My immediate term TRADE support and resistance levels for the SP500 are now 1214 and 1249, respectively.


Best of luck out there today and enjoy your weekend,



Keith R. McCullough

Chief Executive Officer


Rich Privileges - BOVESPA

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While it appears that the I-Poker Bill may be dead for this session, it is likely to reemerge next year.  Here is our review.



 ‘‘Prohibition of Internet Gambling, Internet Poker Regulation, and Strengthening UIGEA Act of 2010” 

  • “Poker has long been part of the cultural and recreational fabric of the United States”

According to the latest conversations, it appears that the I-poker bill is dying on the vine and it may be a stretch for Senate Majority Leader Harry Reid to get his bill attached to the tax cuts.  However, we thought it might be helpful to summarize the latest and greatest draft of the ‘‘Prohibition of Internet Gambling, Internet Poker Regulation, and Strengthening UIGEA Act of 2010”.  Some of the key highlights of the bill include:

  • Timing:  at least 15 months after enactment (April 2012 at earliest)
  • Who can get licensed: Currently licensed US operators and suppliers that have been licensed for at least 5 years
  • Term and Terms: Initial 5 year term with renewal options with a license fee of 20% of poker receipts
  • Who can’t get licensed:  Anyone who owned (5% or more) or controlled a company that knowingly accepted illegal wagers from US players or any person that was a significant vendor to such person.  The acquisition of any Person also precludes a person from getting licensed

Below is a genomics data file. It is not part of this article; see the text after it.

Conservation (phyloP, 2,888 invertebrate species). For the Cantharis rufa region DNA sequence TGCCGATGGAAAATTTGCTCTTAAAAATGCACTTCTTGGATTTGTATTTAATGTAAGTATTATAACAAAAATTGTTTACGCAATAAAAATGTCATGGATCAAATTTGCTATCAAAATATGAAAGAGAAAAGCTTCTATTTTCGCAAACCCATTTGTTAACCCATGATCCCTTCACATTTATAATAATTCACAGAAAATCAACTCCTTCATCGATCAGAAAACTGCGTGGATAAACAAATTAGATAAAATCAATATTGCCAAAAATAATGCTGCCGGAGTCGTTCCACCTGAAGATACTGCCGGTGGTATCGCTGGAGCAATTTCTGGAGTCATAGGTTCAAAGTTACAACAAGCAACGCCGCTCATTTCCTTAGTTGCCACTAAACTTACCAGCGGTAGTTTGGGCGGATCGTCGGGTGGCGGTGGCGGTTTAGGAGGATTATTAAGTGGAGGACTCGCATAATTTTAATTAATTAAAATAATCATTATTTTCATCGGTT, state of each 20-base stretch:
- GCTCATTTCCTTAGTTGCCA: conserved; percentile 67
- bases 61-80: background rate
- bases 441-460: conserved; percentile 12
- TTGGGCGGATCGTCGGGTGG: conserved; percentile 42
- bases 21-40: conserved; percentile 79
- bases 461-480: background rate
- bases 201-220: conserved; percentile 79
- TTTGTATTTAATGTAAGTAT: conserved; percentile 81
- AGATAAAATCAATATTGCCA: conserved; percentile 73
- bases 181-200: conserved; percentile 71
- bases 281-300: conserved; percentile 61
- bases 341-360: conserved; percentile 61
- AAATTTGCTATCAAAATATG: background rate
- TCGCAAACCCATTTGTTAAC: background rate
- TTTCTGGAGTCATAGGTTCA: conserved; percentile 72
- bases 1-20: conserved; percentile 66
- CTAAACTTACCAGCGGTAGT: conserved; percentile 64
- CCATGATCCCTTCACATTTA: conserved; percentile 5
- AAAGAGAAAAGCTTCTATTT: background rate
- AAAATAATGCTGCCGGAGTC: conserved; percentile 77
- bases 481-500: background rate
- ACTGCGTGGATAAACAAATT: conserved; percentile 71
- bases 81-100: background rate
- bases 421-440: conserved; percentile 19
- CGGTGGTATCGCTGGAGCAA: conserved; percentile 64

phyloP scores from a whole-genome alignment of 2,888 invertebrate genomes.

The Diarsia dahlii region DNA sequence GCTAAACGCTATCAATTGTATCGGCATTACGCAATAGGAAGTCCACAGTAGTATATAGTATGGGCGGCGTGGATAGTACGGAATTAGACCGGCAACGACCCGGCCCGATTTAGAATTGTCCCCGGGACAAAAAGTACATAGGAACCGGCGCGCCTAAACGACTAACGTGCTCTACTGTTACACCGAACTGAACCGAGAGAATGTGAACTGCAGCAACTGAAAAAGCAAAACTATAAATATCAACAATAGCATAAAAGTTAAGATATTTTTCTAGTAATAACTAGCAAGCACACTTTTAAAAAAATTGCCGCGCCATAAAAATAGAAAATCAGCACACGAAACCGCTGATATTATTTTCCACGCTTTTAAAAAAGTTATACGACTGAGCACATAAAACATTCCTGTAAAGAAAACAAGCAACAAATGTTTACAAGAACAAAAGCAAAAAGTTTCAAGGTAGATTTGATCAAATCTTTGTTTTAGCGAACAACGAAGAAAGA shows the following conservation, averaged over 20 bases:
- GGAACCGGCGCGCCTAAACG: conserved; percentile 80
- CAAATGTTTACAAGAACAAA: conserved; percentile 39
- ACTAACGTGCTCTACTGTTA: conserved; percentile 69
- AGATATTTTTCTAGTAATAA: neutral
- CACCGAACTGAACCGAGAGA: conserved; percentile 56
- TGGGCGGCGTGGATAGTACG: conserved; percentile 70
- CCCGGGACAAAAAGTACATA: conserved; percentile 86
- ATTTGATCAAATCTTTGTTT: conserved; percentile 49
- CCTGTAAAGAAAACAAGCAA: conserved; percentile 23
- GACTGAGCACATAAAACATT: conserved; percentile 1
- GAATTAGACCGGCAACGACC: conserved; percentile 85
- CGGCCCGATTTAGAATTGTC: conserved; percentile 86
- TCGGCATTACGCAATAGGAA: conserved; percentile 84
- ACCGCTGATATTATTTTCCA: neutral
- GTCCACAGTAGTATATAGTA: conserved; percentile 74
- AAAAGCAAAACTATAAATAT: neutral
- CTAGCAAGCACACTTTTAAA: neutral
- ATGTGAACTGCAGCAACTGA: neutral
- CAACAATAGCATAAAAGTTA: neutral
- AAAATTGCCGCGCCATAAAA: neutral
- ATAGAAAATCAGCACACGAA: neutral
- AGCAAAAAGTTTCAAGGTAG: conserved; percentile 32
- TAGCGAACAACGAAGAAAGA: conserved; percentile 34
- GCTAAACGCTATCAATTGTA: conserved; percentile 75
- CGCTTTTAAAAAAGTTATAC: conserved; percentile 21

• Down the road:  After 2 years, governing agency reserves the right to expand the universe of qualified licensees
  • What happens to unlicensed operators:  Unlicensed operators must cease operations within 30 days of the bill’s enactment and return any monies to customers or face fines of up to $1MM/day.
  • International players?  Can’t get licensed under this bill but there’s nothing in here that suggests that they can’t partner with land based operators to help them get up and running.




  • Basically lays out the argument of why Poker is different from other games of chance and how it’s legal to play poker in 15 states
  • Claims that since the US never intended to include Internet gaming of any kind within the scope of its commitments under the General Agreement for Trade in Services, and therefore, no WTO Member had any competitive expectation of access to the United States Internet gaming market
  • Licensees may not accept wagers from individuals located outside the US, unless the entity that operates that internet gaming facility is separate from the one that is licensed to operate an internet poker facility under this title
  • To the extent international wagers are accepted by a separate entity, there must be no commingling of funds
  • The Secretary may choose to remove the limitation of accepting international bets 3 years after licenses are first issued
  • Essentially bars former participants in the illegal US igaming market to be licensed and prohibits any licensee from purchasing former illegal operators (anything over 5% ownerships or control).  Prohibits issuing licenses to any Person who:
    • Previously owned an internet gaming facility that knowingly accepted bets/ wagers from persons located in the US
    • Was a significant vendor to the bets or wagers from persons known to be located in the US